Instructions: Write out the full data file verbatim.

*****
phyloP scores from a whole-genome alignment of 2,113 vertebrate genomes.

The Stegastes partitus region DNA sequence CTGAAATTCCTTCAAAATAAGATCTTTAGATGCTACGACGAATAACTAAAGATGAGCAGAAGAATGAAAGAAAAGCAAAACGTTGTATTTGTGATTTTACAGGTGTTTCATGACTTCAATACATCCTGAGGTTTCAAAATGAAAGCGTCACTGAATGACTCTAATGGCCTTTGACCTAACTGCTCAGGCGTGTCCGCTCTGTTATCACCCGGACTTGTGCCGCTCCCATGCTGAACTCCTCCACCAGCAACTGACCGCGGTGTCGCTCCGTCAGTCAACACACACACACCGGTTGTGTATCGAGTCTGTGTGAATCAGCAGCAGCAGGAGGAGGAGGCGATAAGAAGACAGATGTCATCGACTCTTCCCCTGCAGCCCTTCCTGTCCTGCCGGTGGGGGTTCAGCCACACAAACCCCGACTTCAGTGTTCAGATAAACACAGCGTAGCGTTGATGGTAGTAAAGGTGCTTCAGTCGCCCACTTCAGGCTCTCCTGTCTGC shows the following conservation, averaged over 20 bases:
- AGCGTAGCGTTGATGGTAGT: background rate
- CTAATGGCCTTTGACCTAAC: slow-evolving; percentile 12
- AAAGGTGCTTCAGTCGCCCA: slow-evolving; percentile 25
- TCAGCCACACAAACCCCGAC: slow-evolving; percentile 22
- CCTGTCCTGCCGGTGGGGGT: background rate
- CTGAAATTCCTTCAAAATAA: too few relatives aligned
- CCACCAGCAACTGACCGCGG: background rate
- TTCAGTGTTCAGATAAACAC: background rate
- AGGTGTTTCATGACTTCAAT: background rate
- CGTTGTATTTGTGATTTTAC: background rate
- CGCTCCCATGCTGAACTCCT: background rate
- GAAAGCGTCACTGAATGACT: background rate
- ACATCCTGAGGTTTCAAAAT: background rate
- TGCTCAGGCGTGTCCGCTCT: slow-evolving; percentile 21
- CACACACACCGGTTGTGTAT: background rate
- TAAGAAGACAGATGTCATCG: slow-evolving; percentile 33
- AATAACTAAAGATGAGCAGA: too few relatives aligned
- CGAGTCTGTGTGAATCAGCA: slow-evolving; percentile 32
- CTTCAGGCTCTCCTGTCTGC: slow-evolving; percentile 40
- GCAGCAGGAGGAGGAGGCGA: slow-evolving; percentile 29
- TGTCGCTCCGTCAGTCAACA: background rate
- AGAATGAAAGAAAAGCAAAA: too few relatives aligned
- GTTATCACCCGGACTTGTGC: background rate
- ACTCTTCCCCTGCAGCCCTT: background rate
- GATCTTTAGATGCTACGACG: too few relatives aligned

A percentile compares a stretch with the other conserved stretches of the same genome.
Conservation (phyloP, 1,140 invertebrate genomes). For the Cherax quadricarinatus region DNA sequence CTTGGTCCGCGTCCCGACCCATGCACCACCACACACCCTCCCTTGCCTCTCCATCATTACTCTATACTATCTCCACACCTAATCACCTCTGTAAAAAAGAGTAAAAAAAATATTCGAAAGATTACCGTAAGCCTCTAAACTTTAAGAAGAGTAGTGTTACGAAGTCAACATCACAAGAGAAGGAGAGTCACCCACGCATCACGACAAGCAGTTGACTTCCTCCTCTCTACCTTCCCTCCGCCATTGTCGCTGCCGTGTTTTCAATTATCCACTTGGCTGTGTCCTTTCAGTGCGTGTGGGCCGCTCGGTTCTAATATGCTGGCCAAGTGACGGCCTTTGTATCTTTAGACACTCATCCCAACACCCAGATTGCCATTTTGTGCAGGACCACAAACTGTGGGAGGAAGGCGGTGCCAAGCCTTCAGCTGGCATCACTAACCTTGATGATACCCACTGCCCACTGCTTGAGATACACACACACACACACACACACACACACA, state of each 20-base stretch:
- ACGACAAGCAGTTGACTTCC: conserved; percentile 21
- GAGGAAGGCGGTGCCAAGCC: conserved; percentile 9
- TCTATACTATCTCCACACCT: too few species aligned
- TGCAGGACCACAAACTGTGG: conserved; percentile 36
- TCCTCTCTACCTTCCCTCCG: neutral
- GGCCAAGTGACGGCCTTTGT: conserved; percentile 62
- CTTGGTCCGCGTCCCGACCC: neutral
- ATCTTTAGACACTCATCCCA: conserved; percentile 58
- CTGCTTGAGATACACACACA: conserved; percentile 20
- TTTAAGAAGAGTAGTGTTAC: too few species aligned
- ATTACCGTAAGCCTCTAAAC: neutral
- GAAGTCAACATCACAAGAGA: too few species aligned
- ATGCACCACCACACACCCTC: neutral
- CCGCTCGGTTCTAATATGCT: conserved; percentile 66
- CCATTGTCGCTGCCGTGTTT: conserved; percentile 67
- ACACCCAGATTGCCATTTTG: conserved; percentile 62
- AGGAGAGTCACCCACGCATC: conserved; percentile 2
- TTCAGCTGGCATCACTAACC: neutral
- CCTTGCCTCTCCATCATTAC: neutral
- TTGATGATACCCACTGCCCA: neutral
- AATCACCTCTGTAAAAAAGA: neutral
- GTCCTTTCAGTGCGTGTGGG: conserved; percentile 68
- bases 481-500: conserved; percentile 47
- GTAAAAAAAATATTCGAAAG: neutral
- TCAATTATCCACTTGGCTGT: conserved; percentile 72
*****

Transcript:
phyloP scores from a whole-genome alignment of 2,113 vertebrate genomes.

The Stegastes partitus region DNA sequence CTGAAATTCCTTCAAAATAAGATCTTTAGATGCTACGACGAATAACTAAAGATGAGCAGAAGAATGAAAGAAAAGCAAAACGTTGTATTTGTGATTTTACAGGTGTTTCATGACTTCAATACATCCTGAGGTTTCAAAATGAAAGCGTCACTGAATGACTCTAATGGCCTTTGACCTAACTGCTCAGGCGTGTCCGCTCTGTTATCACCCGGACTTGTGCCGCTCCCATGCTGAACTCCTCCACCAGCAACTGACCGCGGTGTCGCTCCGTCAGTCAACACACACACACCGGTTGTGTATCGAGTCTGTGTGAATCAGCAGCAGCAGGAGGAGGAGGCGATAAGAAGACAGATGTCATCGACTCTTCCCCTGCAGCCCTTCCTGTCCTGCCGGTGGGGGTTCAGCCACACAAACCCCGACTTCAGTGTTCAGATAAACACAGCGTAGCGTTGATGGTAGTAAAGGTGCTTCAGTCGCCCACTTCAGGCTCTCCTGTCTGC shows the following conservation, averaged over 20 bases:
- AGCGTAGCGTTGATGGTAGT: background rate
- CTAATGGCCTTTGACCTAAC: slow-evolving; percentile 12
- AAAGGTGCTTCAGTCGCCCA: slow-evolving; percentile 25
- TCAGCCACACAAACCCCGAC: slow-evolving; percentile 22
- CCTGTCCTGCCGGTGGGGGT: background rate
- CTGAAATTCCTTCAAAATAA: too few relatives aligned
- CCACCAGCAACTGACCGCGG: background rate
- TTCAGTGTTCAGATAAACAC: background rate
- AGGTGTTTCATGACTTCAAT: background rate
- CGTTGTATTTGTGATTTTAC: background rate
- CGCTCCCATGCTGAACTCCT: background rate
- GAAAGCGTCACTGAATGACT: background rate
- ACATCCTGAGGTTTCAAAAT: background rate
- TGCTCAGGCGTGTCCGCTCT: slow-evolving; percentile 21
- CACACACACCGGTTGTGTAT: background rate
- TAAGAAGACAGATGTCATCG: slow-evolving; percentile 33
- AATAACTAAAGATGAGCAGA: too few relatives aligned
- CGAGTCTGTGTGAATCAGCA: slow-evolving; percentile 32
- CTTCAGGCTCTCCTGTCTGC: slow-evolving; percentile 40
- GCAGCAGGAGGAGGAGGCGA: slow-evolving; percentile 29
- TGTCGCTCCGTCAGTCAACA: background rate
- AGAATGAAAGAAAAGCAAAA: too few relatives aligned
- GTTATCACCCGGACTTGTGC: background rate
- ACTCTTCCCCTGCAGCCCTT: background rate
- GATCTTTAGATGCTACGACG: too few relatives aligned

A percentile compares a stretch with the other conserved stretches of the same genome.
Conservation (phyloP, 1,140 invertebrate genomes). For the Cherax quadricarinatus region DNA sequence CTTGGTCCGCGTCCCGACCCATGCACCACCACACACCCTCCCTTGCCTCTCCATCATTACTCTATACTATCTCCACACCTAATCACCTCTGTAAAAAAGAGTAAAAAAAATATTCGAAAGATTACCGTAAGCCTCTAAACTTTAAGAAGAGTAGTGTTACGAAGTCAACATCACAAGAGAAGGAGAGTCACCCACGCATCACGACAAGCAGTTGACTTCCTCCTCTCTACCTTCCCTCCGCCATTGTCGCTGCCGTGTTTTCAATTATCCACTTGGCTGTGTCCTTTCAGTGCGTGTGGGCCGCTCGGTTCTAATATGCTGGCCAAGTGACGGCCTTTGTATCTTTAGACACTCATCCCAACACCCAGATTGCCATTTTGTGCAGGACCACAAACTGTGGGAGGAAGGCGGTGCCAAGCCTTCAGCTGGCATCACTAACCTTGATGATACCCACTGCCCACTGCTTGAGATACACACACACACACACACACACACACACA, state of each 20-base stretch:
- ACGACAAGCAGTTGACTTCC: conserved; percentile 21
- GAGGAAGGCGGTGCCAAGCC: conserved; percentile 9
- TCTATACTATCTCCACACCT: too few species aligned
- TGCAGGACCACAAACTGTGG: conserved; percentile 36
- TCCTCTCTACCTTCCCTCCG: neutral
- GGCCAAGTGACGGCCTTTGT: conserved; percentile 62
- CTTGGTCCGCGTCCCGACCC: neutral
- ATCTTTAGACACTCATCCCA: conserved; percentile 58
- CTGCTTGAGATACACACACA: conserved; percentile 20
- TTTAAGAAGAGTAGTGTTAC: too few species aligned
- ATTACCGTAAGCCTCTAAAC: neutral
- GAAGTCAACATCACAAGAGA: too few species aligned
- ATGCACCACCACACACCCTC: neutral
- CCGCTCGGTTCTAATATGCT: conserved; percentile 66
- CCATTGTCGCTGCCGTGTTT: conserved; percentile 67
- ACACCCAGATTGCCATTTTG: conserved; percentile 62
- AGGAGAGTCACCCACGCATC: conserved; percentile 2
- TTCAGCTGGCATCACTAACC: neutral
- CCTTGCCTCTCCATCATTAC: neutral
- TTGATGATACCCACTGCCCA: neutral
- AATCACCTCTGTAAAAAAGA: neutral
- GTCCTTTCAGTGCGTGTGGG: conserved; percentile 68
- bases 481-500: conserved; percentile 47
- GTAAAAAAAATATTCGAAAG: neutral
- TCAATTATCCACTTGGCTGT: conserved; percentile 72